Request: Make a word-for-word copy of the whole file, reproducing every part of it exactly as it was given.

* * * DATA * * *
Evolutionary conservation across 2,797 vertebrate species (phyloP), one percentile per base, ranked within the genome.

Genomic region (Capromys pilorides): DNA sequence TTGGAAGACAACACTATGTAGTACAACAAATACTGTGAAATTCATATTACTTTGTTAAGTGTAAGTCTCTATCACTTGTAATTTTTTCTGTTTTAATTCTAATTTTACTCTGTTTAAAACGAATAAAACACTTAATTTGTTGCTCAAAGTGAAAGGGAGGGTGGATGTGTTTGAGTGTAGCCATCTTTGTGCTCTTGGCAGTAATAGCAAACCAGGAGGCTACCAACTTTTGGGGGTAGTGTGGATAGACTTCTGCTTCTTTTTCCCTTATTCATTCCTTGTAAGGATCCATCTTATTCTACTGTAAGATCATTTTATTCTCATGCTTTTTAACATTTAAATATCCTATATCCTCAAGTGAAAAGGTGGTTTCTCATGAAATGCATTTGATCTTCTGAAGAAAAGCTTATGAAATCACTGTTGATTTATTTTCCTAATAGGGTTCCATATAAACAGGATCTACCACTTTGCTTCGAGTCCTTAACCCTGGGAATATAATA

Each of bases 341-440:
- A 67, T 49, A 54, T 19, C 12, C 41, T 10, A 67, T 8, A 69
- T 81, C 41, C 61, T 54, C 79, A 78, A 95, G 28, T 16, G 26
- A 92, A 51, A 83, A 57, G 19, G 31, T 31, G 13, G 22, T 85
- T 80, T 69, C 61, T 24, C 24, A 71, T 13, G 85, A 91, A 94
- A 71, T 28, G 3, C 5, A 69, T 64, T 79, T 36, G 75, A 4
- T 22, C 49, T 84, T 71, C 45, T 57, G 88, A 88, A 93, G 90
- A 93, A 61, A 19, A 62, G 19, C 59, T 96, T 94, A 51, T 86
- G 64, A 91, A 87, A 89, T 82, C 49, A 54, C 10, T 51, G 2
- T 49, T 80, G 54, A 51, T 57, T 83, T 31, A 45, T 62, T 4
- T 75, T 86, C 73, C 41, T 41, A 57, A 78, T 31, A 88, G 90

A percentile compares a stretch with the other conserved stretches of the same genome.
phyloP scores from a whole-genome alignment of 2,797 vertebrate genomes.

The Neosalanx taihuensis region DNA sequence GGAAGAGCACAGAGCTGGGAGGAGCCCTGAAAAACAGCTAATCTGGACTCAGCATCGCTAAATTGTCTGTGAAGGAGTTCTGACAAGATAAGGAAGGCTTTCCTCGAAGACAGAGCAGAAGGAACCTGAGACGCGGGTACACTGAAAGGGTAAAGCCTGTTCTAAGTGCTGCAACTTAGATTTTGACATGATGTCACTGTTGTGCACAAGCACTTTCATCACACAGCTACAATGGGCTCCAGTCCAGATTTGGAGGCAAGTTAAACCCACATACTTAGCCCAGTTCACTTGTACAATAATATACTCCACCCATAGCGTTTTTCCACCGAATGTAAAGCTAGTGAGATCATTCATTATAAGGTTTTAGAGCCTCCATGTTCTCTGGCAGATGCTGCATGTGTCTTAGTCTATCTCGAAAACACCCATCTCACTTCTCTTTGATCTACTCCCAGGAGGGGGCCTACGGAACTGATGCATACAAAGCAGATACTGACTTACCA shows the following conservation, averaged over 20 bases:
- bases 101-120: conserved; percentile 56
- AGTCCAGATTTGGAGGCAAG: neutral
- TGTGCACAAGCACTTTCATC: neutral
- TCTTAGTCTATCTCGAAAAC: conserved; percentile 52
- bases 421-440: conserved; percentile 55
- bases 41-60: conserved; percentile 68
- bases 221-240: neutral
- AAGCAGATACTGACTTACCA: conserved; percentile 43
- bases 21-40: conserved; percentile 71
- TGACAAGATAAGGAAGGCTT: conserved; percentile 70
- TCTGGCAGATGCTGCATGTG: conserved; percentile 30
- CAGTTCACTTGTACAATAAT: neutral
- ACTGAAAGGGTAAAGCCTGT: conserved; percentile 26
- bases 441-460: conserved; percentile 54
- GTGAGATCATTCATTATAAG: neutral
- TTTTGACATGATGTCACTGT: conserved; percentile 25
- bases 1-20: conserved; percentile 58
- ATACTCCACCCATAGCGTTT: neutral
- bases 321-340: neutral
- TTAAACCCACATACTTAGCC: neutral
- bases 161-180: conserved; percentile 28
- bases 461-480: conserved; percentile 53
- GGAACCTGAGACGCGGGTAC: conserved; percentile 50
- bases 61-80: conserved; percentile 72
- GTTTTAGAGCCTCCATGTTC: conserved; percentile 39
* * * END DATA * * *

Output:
Evolutionary conservation across 2,797 vertebrate species (phyloP), one percentile per base, ranked within the genome.

Genomic region (Capromys pilorides): DNA sequence TTGGAAGACAACACTATGTAGTACAACAAATACTGTGAAATTCATATTACTTTGTTAAGTGTAAGTCTCTATCACTTGTAATTTTTTCTGTTTTAATTCTAATTTTACTCTGTTTAAAACGAATAAAACACTTAATTTGTTGCTCAAAGTGAAAGGGAGGGTGGATGTGTTTGAGTGTAGCCATCTTTGTGCTCTTGGCAGTAATAGCAAACCAGGAGGCTACCAACTTTTGGGGGTAGTGTGGATAGACTTCTGCTTCTTTTTCCCTTATTCATTCCTTGTAAGGATCCATCTTATTCTACTGTAAGATCATTTTATTCTCATGCTTTTTAACATTTAAATATCCTATATCCTCAAGTGAAAAGGTGGTTTCTCATGAAATGCATTTGATCTTCTGAAGAAAAGCTTATGAAATCACTGTTGATTTATTTTCCTAATAGGGTTCCATATAAACAGGATCTACCACTTTGCTTCGAGTCCTTAACCCTGGGAATATAATA

Each of bases 341-440:
- A 67, T 49, A 54, T 19, C 12, C 41, T 10, A 67, T 8, A 69
- T 81, C 41, C 61, T 54, C 79, A 78, A 95, G 28, T 16, G 26
- A 92, A 51, A 83, A 57, G 19, G 31, T 31, G 13, G 22, T 85
- T 80, T 69, C 61, T 24, C 24, A 71, T 13, G 85, A 91, A 94
- A 71, T 28, G 3, C 5, A 69, T 64, T 79, T 36, G 75, A 4
- T 22, C 49, T 84, T 71, C 45, T 57, G 88, A 88, A 93, G 90
- A 93, A 61, A 19, A 62, G 19, C 59, T 96, T 94, A 51, T 86
- G 64, A 91, A 87, A 89, T 82, C 49, A 54, C 10, T 51, G 2
- T 49, T 80, G 54, A 51, T 57, T 83, T 31, A 45, T 62, T 4
- T 75, T 86, C 73, C 41, T 41, A 57, A 78, T 31, A 88, G 90

A percentile compares a stretch with the other conserved stretches of the same genome.
phyloP scores from a whole-genome alignment of 2,797 vertebrate genomes.

The Neosalanx taihuensis region DNA sequence GGAAGAGCACAGAGCTGGGAGGAGCCCTGAAAAACAGCTAATCTGGACTCAGCATCGCTAAATTGTCTGTGAAGGAGTTCTGACAAGATAAGGAAGGCTTTCCTCGAAGACAGAGCAGAAGGAACCTGAGACGCGGGTACACTGAAAGGGTAAAGCCTGTTCTAAGTGCTGCAACTTAGATTTTGACATGATGTCACTGTTGTGCACAAGCACTTTCATCACACAGCTACAATGGGCTCCAGTCCAGATTTGGAGGCAAGTTAAACCCACATACTTAGCCCAGTTCACTTGTACAATAATATACTCCACCCATAGCGTTTTTCCACCGAATGTAAAGCTAGTGAGATCATTCATTATAAGGTTTTAGAGCCTCCATGTTCTCTGGCAGATGCTGCATGTGTCTTAGTCTATCTCGAAAACACCCATCTCACTTCTCTTTGATCTACTCCCAGGAGGGGGCCTACGGAACTGATGCATACAAAGCAGATACTGACTTACCA shows the following conservation, averaged over 20 bases:
- bases 101-120: conserved; percentile 56
- AGTCCAGATTTGGAGGCAAG: neutral
- TGTGCACAAGCACTTTCATC: neutral
- TCTTAGTCTATCTCGAAAAC: conserved; percentile 52
- bases 421-440: conserved; percentile 55
- bases 41-60: conserved; percentile 68
- bases 221-240: neutral
- AAGCAGATACTGACTTACCA: conserved; percentile 43
- bases 21-40: conserved; percentile 71
- TGACAAGATAAGGAAGGCTT: conserved; percentile 70
- TCTGGCAGATGCTGCATGTG: conserved; percentile 30
- CAGTTCACTTGTACAATAAT: neutral
- ACTGAAAGGGTAAAGCCTGT: conserved; percentile 26
- bases 441-460: conserved; percentile 54
- GTGAGATCATTCATTATAAG: neutral
- TTTTGACATGATGTCACTGT: conserved; percentile 25
- bases 1-20: conserved; percentile 58
- ATACTCCACCCATAGCGTTT: neutral
- bases 321-340: neutral
- TTAAACCCACATACTTAGCC: neutral
- bases 161-180: conserved; percentile 28
- bases 461-480: conserved; percentile 53
- GGAACCTGAGACGCGGGTAC: conserved; percentile 50
- bases 61-80: conserved; percentile 72
- GTTTTAGAGCCTCCATGTTC: conserved; percentile 39